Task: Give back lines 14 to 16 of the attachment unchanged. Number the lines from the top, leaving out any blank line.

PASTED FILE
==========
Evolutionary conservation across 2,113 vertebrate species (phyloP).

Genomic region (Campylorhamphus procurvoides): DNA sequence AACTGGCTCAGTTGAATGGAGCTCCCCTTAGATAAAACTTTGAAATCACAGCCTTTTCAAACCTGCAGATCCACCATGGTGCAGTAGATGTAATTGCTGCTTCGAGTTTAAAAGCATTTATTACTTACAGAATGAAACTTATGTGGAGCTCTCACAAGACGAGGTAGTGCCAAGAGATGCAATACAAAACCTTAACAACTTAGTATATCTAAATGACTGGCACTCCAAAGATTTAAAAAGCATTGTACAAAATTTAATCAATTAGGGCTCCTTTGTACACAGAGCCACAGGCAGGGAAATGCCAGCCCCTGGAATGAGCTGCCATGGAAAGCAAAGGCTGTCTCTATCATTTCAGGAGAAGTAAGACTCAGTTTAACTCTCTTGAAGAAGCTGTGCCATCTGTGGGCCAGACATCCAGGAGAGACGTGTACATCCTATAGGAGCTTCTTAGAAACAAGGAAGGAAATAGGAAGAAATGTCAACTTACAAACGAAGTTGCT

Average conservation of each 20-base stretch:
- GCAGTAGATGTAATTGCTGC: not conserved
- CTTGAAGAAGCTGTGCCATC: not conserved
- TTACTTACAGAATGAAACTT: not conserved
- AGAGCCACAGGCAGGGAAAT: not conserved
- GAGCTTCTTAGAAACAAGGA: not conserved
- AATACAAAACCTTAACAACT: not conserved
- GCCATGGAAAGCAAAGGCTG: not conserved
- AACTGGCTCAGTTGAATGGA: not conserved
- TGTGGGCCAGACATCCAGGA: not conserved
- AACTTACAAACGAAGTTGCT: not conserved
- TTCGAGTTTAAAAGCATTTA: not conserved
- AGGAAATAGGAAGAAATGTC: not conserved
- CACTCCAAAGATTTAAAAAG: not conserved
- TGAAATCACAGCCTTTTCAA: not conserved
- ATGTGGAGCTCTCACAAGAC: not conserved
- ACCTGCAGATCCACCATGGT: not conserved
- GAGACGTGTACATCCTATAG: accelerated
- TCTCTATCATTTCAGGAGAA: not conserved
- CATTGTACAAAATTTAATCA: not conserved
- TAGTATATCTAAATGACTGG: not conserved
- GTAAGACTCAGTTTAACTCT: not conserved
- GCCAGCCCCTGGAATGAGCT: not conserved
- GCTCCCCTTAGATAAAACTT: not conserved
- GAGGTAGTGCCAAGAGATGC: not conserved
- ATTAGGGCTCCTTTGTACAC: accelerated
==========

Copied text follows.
- TTCGAGTTTAAAAGCATTTA: not conserved
- AGGAAATAGGAAGAAATGTC: not conserved
- CACTCCAAAGATTTAAAAAG: not conserved